Q. I have coverage for my cancer treatment under the Affordable Care Act and am nervous it could be in jeopardy after President Obama leaves office. Can you provide some information and resources that could help me?
With a new, very different administration just a few weeks away, many in our community are worried about their insurance coverage and what this change will mean for the health care landscape.
First, the good news: although the president-elect and Republican leaders have signaled that they would like to repeal the Affordable Care Act (ACA) as early as January or February of 2017, it is unlikely they will be able to repeal certain key aspects of it, such as the ban on denying coverage due to pre-existing conditions. We do not anticipate any changes to the system that will directly affect you in 2017. Republican leaders have indicated a replacement is probably 2-3 years away.
Now, the not-so-good news: many of the changes that have been proposed may have serious consequences for your ability to access affordable, quality health insurance. For example, if the ACA is repealed, insurers would no longer be required to cover the 10 essential health benefits – such as hospitalization, maternity coverage, medications, and mental health services – and could impose annual dollar caps on your benefits. In addition, the ACA currently limits how much you have to pay per year for deductibles, co-insurance and copays, in the form of your “out-of-pocket maximum”. The current maximum for an individual is $7150. In the event of a repeal, there would no limit to the out of pocket costs to consumers. The organization Raising Women’s Voices has created a handy, one-page outline of what is at stake.
At this point, these changes are conjecture, since the new administration has yet to take office. It may be that opposition to these changes will prevent them from happening.
In the meantime, you can contact your elected officials and share your health insurance concerns. To find your elected officials, visit votesmart.org/officials. Social media contact information for current members of Congress can be found on triagecancer.org/congressional-twitter-handles.
Q. I think I may have cancer but I don't have any insurance and I'm not sure I can afford it. What can I do?
I understand your concern about the cost, but if you think you have cancer, you can’t afford not to visit the doctor. Cancer responds to treatment better when it’s caught early, and if it turns out that you don’t have it, you will have peace of mind.
There are 5 main ways to get health insurance:
Your, or your spouse’s, employer or union. If you or your spouse has a job that offers health insurance, ask if you’re eligible to receive it or buy into it. If you had insurance but lost your job within the last 60 days, ask if you’re eligible for COBRA. COBRA is a law that lets you keep your insurance for 18 months, sometimes longer. You pay the full cost.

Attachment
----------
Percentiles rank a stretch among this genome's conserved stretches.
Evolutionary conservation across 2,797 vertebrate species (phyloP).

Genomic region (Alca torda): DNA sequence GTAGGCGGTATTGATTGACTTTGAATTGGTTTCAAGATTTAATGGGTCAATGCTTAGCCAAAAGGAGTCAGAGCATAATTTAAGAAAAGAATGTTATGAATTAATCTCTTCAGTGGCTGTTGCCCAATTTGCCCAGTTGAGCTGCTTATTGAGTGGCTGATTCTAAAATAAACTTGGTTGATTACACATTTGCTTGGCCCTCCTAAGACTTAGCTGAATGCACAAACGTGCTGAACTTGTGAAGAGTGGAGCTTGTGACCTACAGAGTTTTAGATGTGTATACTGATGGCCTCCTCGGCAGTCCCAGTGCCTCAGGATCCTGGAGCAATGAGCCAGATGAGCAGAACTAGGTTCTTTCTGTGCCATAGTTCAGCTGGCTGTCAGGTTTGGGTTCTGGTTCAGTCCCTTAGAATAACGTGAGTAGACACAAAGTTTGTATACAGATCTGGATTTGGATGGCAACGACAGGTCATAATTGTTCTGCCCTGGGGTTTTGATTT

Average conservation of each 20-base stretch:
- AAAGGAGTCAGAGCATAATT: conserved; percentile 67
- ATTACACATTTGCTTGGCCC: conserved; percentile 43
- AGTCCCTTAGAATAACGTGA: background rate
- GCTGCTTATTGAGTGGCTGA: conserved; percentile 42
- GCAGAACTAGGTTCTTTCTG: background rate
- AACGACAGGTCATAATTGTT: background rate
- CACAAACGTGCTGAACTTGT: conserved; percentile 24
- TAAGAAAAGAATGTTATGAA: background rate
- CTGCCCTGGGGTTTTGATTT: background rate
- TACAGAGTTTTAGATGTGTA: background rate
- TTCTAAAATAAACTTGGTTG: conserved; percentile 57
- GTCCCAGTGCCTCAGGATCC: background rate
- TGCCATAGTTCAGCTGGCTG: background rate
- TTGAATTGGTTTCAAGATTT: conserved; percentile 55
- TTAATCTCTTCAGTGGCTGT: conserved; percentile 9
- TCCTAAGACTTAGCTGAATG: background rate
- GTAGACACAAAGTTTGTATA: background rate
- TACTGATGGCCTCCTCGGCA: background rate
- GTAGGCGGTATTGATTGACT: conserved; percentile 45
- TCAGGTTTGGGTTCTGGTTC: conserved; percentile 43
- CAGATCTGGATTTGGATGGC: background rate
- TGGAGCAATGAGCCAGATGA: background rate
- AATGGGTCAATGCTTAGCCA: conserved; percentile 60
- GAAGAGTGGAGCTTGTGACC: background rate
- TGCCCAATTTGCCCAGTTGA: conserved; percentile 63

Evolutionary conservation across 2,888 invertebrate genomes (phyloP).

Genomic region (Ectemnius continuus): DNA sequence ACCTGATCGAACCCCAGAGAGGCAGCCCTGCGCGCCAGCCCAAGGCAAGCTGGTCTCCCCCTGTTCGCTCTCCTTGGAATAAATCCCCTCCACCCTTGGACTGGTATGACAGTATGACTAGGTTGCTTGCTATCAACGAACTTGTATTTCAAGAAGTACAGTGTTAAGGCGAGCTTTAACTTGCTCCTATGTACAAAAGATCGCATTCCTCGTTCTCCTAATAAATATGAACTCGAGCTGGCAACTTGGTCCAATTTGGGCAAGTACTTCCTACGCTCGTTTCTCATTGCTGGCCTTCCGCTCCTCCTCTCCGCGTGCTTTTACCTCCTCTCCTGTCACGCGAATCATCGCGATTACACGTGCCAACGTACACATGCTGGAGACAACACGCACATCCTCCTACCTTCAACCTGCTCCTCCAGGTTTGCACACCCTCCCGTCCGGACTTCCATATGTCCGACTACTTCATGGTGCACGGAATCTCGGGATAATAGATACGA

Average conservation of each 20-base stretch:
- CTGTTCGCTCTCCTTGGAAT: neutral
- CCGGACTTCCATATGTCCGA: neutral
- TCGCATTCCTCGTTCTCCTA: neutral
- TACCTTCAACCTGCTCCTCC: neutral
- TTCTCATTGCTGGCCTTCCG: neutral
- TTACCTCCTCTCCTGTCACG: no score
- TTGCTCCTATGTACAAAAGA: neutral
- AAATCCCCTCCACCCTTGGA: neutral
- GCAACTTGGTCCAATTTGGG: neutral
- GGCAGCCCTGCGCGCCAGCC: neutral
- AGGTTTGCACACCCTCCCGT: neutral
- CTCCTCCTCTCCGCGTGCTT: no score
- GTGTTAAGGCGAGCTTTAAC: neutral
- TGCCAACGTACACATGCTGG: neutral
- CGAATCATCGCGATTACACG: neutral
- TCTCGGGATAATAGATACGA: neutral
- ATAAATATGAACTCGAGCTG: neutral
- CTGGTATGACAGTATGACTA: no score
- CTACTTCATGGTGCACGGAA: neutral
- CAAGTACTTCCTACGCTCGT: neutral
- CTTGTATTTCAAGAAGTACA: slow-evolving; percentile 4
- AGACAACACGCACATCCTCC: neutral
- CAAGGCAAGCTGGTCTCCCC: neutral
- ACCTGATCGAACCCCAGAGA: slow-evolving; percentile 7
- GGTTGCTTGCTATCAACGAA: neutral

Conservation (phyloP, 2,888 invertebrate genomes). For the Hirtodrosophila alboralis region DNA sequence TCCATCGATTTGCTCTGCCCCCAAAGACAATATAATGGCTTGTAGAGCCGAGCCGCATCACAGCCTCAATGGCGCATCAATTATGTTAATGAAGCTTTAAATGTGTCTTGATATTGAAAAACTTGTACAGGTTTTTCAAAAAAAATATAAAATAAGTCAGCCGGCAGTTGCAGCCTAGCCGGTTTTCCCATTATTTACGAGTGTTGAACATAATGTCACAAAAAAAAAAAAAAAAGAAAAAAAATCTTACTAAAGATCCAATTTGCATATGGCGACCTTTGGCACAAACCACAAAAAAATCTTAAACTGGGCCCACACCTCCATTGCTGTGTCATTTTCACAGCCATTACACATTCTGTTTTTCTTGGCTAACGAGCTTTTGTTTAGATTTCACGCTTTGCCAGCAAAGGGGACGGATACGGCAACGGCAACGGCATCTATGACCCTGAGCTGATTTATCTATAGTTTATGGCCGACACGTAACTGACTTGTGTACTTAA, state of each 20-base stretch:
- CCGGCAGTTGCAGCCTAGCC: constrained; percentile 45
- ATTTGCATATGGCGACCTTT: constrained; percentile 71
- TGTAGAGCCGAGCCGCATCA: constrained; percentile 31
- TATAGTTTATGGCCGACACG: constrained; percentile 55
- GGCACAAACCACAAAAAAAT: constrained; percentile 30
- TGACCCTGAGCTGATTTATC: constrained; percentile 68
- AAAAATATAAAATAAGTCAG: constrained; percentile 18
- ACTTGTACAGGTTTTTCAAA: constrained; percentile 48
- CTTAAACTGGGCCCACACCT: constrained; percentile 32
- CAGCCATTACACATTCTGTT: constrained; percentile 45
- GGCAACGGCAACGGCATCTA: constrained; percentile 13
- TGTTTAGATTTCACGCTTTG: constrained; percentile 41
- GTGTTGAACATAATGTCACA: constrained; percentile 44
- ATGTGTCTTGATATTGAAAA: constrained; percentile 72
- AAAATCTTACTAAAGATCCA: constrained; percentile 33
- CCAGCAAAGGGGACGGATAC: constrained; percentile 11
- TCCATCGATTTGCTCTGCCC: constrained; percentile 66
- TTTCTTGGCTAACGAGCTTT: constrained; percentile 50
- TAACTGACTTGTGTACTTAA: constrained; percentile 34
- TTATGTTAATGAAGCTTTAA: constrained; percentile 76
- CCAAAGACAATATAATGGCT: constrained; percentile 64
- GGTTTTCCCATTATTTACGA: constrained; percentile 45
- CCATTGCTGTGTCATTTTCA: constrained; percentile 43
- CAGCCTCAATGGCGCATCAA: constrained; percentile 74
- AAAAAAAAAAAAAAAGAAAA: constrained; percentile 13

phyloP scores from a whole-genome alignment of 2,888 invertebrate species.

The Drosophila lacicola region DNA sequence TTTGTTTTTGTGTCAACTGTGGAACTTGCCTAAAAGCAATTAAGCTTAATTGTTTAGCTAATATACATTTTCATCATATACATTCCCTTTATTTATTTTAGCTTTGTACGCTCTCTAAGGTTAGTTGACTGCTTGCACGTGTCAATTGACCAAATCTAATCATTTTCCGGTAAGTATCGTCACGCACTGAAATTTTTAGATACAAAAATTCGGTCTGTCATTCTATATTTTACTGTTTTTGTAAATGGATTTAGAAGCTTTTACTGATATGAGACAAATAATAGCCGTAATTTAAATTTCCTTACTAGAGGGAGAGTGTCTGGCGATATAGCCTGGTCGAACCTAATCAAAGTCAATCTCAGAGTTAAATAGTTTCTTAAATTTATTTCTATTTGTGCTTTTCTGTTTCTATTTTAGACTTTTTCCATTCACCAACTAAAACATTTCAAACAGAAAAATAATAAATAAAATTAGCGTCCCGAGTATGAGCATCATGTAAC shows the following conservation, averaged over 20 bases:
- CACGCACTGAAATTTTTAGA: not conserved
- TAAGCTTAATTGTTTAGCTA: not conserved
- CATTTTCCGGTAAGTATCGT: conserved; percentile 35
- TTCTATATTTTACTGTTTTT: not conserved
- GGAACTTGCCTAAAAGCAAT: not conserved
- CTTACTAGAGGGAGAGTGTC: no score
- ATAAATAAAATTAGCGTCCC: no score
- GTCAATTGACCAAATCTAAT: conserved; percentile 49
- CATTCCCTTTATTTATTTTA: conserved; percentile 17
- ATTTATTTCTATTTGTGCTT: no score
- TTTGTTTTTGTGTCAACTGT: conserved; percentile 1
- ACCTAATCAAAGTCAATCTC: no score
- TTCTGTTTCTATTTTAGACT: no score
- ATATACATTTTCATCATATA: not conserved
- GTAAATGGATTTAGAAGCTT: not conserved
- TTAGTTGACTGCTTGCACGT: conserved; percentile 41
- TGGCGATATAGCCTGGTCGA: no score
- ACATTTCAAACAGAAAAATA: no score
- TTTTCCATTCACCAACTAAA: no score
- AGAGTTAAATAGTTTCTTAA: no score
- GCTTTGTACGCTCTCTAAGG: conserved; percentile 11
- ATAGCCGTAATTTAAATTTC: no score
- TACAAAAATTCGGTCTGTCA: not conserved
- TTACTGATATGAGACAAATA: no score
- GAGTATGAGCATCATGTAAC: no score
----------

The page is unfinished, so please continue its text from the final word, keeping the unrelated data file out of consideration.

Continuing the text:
Your school. If you are currently a full-time or part-time student, check with your college or university to see if you can get coverage through them.
Purchase it on your own. You can buy insurance either directly through an insurance company, or through your state’s Marketplace/Exchange. If you buy it directly through an insurance company, you will not be eligible for discounts based on your income. If you buy it through your state’s Marketplace/Exchange, your income will be taken into account, and you may receive an immediate subsidy, which will lower the cost of your premiums, and possibly your deductibles and co-pays as well. To find your state’s Marketplace, go to www.healthcare.gov. Please note: whether you buy it directly from an insurance company or through the Marketplace, you can only buy insurance during Open Enrollment. Open Enrollment occurs once a year, generally between November and January. There are a few exceptions to this rule – if you lose your job-based coverage mid year, get married, have a baby, move to another county or state, or become eligible for Medicaid, you are eligible for a “special enrollment period”. For more information on special enrollment periods, visit www.healthcare.gov.
Medicaid. Medicaid is a state-administered health insurance program that provides free or low-cost coverage to millions of Americans. In the 30 states that have chosen to “expand” Medicaid, it covers all children and adults below 138% of the Federal Poverty Level, which for 1 person in 2016 is approx.. $16,240. In the remaining 20 states, it only covers low-income families with children, pregnant women, the blind, and the disabled. To see if your state has expanded Medicaid, and to apply, visit www.healthcare.gov.
Medicare. If you are 65 or over, or have been deemed disabled by the Social Security Administration for 2 years, you may be eligible for Medicare. Contact www.medicare.gov for more information.
If you are unable to afford insurance and are ineligible for Medicaid or Medicare, ask about charity care and sliding scale programs (fees based on your income) at hospitals and clinics. Some hospitals are required to see patients who are uninsured. Contact your local department of public health, social services, or business office of your hospital of choice for more information.
Finally, if you are concerned about either breast or cervical cancer, the National Breast and Cervical Cancer Early Detection Program provides low-income, uninsured women access to screening and diagnostic services to detect breast and cervical cancers. Women who are subsequently diagnosed with cancer may be immediately eligible for limited Medicaid.
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